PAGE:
Futures traders normally fall into two groups with each having a typical ‘holding period’, based on the purpose of that futures position. The first group of traders, hedgers, have an interest in the underlying commodity and are seeking to minimise price risk in the physical market. Farmers are typically hedgers, and normally hold positions from the start to finish of a particular contract month. This makes them long-term traders. In the second group fall the speculators, who attempt to predict market movements on a short to medium-term basis. Due to initial margin requirements and price fluctuations, most day-traders hold their positions for the short-term. Day-traders look for high volatility and short-term trends, effectively attempting to maximise profits, minimise losses but not tie up capital in the one place for too long.

Futures markets are popular due to the amount of leverage attained when trading. Leverage on a futures contract is determined by the value of the underlying commodity divided by the initial margin (IM) requirement. IM’s are determined by Futures Exchanges and domestically the Sydney Futures Exchange (SFE) sets the margin requirement for the ASX/S&P 200 Share Price Index (SPI) futures. Currently, the IM on the SPI is $6,200, which at first might seem high. However, the June 2007 SPI is trading at 6216, the underlying value of the contract is $155,400 ($25, the tick value, multiplied by the price). Ultimately, the trader would need to post, as a security deposit to the SFE, only 3.9% of the contract value. For this reason the SPI is a very popular and a highly leveraged product.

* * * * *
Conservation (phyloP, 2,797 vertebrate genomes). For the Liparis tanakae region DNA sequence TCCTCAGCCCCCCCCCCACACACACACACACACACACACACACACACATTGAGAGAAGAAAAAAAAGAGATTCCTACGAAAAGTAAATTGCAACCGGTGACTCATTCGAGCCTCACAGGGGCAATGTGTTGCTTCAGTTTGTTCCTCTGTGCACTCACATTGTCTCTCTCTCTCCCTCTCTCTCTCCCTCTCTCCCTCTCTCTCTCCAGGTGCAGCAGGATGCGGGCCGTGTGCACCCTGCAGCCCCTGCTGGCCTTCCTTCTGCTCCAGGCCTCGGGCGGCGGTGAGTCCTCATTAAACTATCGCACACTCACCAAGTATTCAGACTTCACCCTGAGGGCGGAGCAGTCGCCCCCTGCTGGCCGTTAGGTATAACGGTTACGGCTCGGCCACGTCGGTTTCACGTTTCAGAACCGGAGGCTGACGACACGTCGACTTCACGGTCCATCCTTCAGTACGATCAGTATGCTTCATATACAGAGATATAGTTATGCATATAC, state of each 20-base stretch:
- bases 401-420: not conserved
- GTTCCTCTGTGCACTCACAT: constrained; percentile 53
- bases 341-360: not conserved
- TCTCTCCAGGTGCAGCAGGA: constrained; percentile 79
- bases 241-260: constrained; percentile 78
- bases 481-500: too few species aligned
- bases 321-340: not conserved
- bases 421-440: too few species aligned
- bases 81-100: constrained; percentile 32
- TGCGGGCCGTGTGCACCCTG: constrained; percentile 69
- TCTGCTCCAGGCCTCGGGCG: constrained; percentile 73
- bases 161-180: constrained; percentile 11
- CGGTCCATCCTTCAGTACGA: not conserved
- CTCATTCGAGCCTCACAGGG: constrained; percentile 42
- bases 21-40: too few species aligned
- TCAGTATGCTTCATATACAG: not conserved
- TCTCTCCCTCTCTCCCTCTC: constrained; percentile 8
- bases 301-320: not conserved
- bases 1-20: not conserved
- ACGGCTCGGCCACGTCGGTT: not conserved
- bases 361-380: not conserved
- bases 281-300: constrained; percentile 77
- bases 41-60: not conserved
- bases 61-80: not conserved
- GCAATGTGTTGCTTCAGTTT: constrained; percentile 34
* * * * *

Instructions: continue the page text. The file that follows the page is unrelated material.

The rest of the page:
Many traders look for offshore exposure when drafting their trading plans and strategies and the E-Mini S&P 500 is extremely popular. Calculating the underlying value versus the IM is very simple because each futures contract is standardised. They have the following attributes: underlying commodity; quantity, quality; tick value; initial margin; expiry date; and settlement method. Knowing what constitutes one futures market makes it very easy to grasp other international markets. Looking back to the SPI example, and shifting the contract value formula to the E-Mini S&P 500, we can easily work out that a trader needs only 4.6% of the contract value to have an position in the E-Mini S&P.

E-Mini S&P 500 last trading @ 1500.00

Point Value = $50 per point


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Underlying contract value = 1500 x 50 = $75,000

IM requirements = $3,500 per contract

Percent of contract value = 75,000 / 3,500 = 4.6%

Most initial margin requirements will be small relative to the underlying contract value. This together with international exposure and the ability to short sell makes futures trading one of the most popular ways to trade.”

Daren Markisic